Molsheim

Molsheim (French pronunciation: [mɔlsaim] (About this soundlisten)) is a commune in the Bas-Rhin department in Grand Est in north-eastern France. The total population in 2017 was 9,312. Molsheim had been a very fast-growing city between the French censuses of 1968 and 1999, passing from 5,739 to 9,335 inhabitants, but this increase came to a noticeable halt since.[2] The urban unit of Molsheim had 26,925 inhabitants in 2017, from 16,888 in 1968.[3] Molsheim is part of the urban area of Strasbourg.

Molsheim

Molse
Église des Jésuites
Coat of arms of Molsheim
Coat of arms
Location of Molsheim
Molsheim is located in France
Molsheim
Molsheim
Molsheim is located in Grand Est
Molsheim
Molsheim
Coordinates: 48°32′N 7°29′E / 48.54°N 7.49°E / 48.54; 7.49Coordinates: 48°32′N 7°29′E / 48.54°N 7.49°E / 48.54; 7.49
CountryFrance
RegionGrand Est
DepartmentBas-Rhin
ArrondissementMolsheim
CantonMolsheim
Government
 • Mayor (2020–2026) Laurent Furst (DVD)
Area
1
10.85 km2 (4.19 sq mi)
Population
 (2017-01-01)[1]
9,312
 • Density860/km2 (2,200/sq mi)
Time zoneUTC+01:00 (CET)
 • Summer (DST)UTC+02:00 (CEST)
INSEE/Postal code
67300 /67120
Elevation165–371 m (541–1,217 ft)
(avg. 180 m or 590 ft)
1 French Land Register data, which excludes lakes, ponds, glaciers > 1 km2 (0.386 sq mi or 247 acres) and river estuaries.

CityscapeEdit

The old town of Molsheim is well preserved and contains a considerable number of old houses and buildings of typically Alsatian architecture. The most notable buildings are the medieval Tour des Forgerons, the Renaissance Metzig, the baroque (although built in late gothic style) Eglise des Jésuites – an inordinately large church insofar as it could house the entire population of the town when built – and the classical Hôtel de ville. The former monastery La Chartreuse, partly destroyed in the French Revolution, now houses a museum; covering an area of 3 hectares (7.4 acres), it used to be a genuine city within the city.

HistoryEdit

Excavations carried out to the north of Mosheim in 1935 revealed the presence of many Merovingian tombs (sixth and seventh centuries), along the old Roman road going to Avolsheim. "Mollesheim" was first mentioned about 820, in a deed of donating a vineyard of the bishop Adeloch to the chapter of Saint-Thomas. Bishop Adeloch is buried in the church of Saint-Thomas in Strasbourg.

In 1219, the Holy Roman Emperor Frederick II granted the town many rights and franchises. By 1263 Molsheim was already surrounded by a wall which, in the medieval sense, made the town a city. However, the bishops of Strasbourg continued to own properties in Molsheim, resulting in conflicts with the Germanic emperors, a quarrel that was resolved in 1308 in favor of Bishop Jean de Dürbheim (German: Johann I. von Straßburg). Jean de Dürbheim enlarged the city wall in 1318 and built a château. When the bishop died in 1328, he was entombed in the chapel of a hospice he had founded, the future site of the Jesuit church, which is the present parish church of Molsheim. His tomb is still visible today.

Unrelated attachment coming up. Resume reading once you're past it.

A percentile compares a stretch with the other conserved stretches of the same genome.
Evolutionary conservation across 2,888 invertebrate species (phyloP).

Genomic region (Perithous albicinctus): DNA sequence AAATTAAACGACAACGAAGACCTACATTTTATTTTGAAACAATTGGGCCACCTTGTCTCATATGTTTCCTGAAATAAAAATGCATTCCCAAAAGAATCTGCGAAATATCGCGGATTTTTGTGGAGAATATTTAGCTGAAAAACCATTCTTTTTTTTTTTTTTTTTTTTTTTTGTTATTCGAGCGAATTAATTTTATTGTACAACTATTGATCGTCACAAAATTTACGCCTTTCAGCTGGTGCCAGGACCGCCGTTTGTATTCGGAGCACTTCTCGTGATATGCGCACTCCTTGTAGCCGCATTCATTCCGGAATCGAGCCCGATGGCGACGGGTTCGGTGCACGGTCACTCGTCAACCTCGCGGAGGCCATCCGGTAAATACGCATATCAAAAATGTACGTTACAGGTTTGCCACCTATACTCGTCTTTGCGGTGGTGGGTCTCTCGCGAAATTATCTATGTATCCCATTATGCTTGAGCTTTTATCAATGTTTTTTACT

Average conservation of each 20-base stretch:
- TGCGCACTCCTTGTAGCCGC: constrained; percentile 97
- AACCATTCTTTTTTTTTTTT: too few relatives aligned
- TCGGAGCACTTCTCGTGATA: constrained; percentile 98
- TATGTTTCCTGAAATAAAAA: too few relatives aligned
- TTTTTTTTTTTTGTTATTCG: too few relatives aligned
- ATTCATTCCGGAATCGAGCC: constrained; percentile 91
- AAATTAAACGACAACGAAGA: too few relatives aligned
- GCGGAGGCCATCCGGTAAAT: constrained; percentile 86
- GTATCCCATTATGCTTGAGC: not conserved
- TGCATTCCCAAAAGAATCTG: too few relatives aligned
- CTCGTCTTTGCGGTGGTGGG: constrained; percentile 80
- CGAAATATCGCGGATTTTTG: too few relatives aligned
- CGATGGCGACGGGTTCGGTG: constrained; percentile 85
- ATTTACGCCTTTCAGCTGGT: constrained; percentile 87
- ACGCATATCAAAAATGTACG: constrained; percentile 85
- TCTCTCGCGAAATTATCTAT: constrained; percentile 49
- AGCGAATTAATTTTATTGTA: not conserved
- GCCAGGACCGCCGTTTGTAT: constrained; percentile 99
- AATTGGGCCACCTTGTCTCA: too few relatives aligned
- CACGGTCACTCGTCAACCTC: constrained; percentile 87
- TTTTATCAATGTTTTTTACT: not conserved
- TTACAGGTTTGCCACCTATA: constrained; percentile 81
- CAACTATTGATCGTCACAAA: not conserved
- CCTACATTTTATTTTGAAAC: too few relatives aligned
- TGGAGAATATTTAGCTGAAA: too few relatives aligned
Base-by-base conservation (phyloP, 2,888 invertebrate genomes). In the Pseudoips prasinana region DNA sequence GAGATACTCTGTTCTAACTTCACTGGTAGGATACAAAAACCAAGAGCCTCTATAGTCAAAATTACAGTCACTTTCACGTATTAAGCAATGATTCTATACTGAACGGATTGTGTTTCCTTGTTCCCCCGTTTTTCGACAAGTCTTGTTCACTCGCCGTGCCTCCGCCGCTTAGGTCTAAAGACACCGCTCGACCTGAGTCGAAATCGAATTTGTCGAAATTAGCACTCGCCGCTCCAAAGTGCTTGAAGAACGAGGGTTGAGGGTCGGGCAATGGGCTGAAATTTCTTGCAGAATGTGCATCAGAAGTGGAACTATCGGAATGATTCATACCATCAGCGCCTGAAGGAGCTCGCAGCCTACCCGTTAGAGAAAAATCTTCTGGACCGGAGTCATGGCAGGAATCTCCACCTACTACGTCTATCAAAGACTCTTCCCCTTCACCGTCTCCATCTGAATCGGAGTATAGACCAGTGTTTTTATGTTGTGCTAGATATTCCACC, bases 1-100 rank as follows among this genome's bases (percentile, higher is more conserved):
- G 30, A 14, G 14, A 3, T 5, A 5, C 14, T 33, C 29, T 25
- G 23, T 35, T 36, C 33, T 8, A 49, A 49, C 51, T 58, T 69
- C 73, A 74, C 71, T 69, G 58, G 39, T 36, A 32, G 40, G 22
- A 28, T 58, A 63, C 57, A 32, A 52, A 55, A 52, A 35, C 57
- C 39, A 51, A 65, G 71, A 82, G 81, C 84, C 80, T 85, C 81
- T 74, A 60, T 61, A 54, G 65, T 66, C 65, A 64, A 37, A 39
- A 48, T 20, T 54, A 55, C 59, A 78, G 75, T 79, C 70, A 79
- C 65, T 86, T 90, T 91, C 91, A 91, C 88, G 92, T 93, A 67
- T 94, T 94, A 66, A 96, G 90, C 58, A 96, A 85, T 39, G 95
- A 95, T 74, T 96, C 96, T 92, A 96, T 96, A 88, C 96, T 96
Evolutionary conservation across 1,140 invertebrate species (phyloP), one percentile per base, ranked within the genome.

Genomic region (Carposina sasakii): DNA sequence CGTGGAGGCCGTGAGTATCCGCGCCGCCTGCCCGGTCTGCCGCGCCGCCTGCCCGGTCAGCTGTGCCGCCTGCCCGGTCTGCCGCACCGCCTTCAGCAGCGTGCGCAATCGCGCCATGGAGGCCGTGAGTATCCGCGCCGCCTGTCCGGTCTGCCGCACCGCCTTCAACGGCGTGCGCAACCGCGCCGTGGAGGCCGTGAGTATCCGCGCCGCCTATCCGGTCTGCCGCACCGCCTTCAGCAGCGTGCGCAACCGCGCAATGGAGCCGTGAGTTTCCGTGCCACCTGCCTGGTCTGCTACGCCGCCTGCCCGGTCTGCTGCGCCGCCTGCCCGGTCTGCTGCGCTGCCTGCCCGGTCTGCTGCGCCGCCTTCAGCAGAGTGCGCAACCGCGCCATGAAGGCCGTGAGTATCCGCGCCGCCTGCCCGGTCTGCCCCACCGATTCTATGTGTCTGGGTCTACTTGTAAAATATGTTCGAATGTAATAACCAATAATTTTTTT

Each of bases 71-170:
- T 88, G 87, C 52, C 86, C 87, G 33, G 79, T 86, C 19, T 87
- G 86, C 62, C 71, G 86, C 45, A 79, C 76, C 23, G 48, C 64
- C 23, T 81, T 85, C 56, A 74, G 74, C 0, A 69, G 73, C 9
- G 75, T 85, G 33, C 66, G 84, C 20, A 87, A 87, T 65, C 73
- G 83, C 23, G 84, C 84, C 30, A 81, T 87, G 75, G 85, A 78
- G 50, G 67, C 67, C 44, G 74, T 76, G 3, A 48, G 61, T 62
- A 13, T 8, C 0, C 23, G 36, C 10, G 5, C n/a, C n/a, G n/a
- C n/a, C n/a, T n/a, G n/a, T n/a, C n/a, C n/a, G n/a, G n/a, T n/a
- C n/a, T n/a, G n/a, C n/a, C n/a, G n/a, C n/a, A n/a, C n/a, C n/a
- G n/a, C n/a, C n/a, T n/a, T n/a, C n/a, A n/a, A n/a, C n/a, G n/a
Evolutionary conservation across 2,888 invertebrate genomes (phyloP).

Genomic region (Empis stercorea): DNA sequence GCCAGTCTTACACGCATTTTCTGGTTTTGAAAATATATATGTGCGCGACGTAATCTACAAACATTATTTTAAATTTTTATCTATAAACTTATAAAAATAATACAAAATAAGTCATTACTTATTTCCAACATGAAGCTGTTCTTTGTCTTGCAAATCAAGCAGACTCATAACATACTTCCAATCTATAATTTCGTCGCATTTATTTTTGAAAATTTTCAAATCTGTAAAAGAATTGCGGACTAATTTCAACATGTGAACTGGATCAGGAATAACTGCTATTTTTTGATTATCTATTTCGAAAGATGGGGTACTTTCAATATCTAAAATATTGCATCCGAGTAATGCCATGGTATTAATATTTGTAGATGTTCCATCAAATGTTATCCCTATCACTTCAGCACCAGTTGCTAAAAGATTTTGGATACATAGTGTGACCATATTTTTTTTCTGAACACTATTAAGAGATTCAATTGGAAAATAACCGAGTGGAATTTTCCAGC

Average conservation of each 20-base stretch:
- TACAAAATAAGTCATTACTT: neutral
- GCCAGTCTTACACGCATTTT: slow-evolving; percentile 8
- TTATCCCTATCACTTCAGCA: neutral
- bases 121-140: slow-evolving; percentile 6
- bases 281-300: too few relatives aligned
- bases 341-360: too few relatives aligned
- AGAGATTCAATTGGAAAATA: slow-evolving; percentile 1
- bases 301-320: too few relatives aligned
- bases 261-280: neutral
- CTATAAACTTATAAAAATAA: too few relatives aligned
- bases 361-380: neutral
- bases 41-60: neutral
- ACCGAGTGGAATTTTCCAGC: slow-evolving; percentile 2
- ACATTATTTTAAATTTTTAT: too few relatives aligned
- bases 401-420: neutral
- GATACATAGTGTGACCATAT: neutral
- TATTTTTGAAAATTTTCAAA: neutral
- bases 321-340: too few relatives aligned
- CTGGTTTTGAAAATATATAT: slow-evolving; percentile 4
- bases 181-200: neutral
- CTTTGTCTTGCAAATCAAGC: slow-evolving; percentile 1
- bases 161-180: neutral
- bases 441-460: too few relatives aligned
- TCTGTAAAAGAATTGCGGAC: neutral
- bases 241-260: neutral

Molsheim as a center of the Counter-ReformationEdit

 
Etching depicting skirmishes between Dachstein and Molsheim on 2 December 1592.

The strength of the Protestant Reformation in the Alsace and especially Strasbourg put pressure on Catholic institutions. In 1580 Laurent Gutjahr, the abbot of Altorf, acquired property in Molsheim; the Benedictines, established since the 11th century in Altorf, a town lacking fortifications, moved here for safety behind the ramparts of Molsheim. Also in 1580, the Jesuits established a school in Molsheim which Leopold V, Archduke of Austria. Similarly, in 1591, due to the suppression of the Carthusians in Strasbourg, members of the order moved to Molsheim and built a convent, the splendid stained glass of which was partly destroyed during the French Revolution. The stained glass that survived the Revolution was eventually transferred to Strasbourg.

 
Siege of Molsheim (1610).

In 1592, with the death of the bishop Jean de Manderscheid, a conflict arouse between the catholic parishioners of Molsheim and the protestant majority in the chapter of the diocese of Strasbourg, who elected Johann Georg von Brandenburg) as the bishop of Strasbourg; in opposition the catholics elected Charles of Lorraine (bishop of Metz and Strasbourg). This resulted in the Strasbourg Bishops' War (1592–1604), with a dismal effect on Molsheim. In 1618 the Thirty Years' War broke out, ending with the Peace of Westphalia in which control of Molsheim was transferred from the Holy Roman Empire to France.

Molsheim was part of the Holy Roman Empire until 1648, when it found itself located on the French side of the border. Between 1871 and 1919 and again between 1940 and 1944, the German speaking city was part of Germany.

A number of Merovingian tombs, dating from the sixth and seventh centuries were discovered in 1935 to the north of the town, on the Roman road leading from Avolsheim.

Coat of ArmsEdit

The town's coat of arms features a breaking wheel of gold, in which a nude man with a golden halo is interlaced and bound, against an azure field. The coat of arms is based on a seal of 1263 representing the martyrdom of Saint George.

EconomyEdit

Molsheim is notable as the home of the Bugatti automotive industry factory. Production of the Bugatti Veyron by Bugatti Automobiles S.A.S. restarted in Dorlisheim near Molsheim in 2005.

See alsoEdit

ReferencesEdit

  1. ^ "Populations légales 2017". INSEE. Retrieved 6 January 2020.
  2. ^ "Évolution et structure de la population en 2017: Commune de Molsheim (67300)". INSEE. Retrieved 2020-09-10.
  3. ^ "Évolution et structure de la population en 2017: Unité urbaine de Molsheim (67401)". INSEE. Retrieved 2020-09-10.

  This article incorporates text from a publication now in the public domainChisholm, Hugh, ed. (1911). "Molsheim". Encyclopædia Britannica. 18 (11th ed.). Cambridge University Press. p. 677.

External linksEdit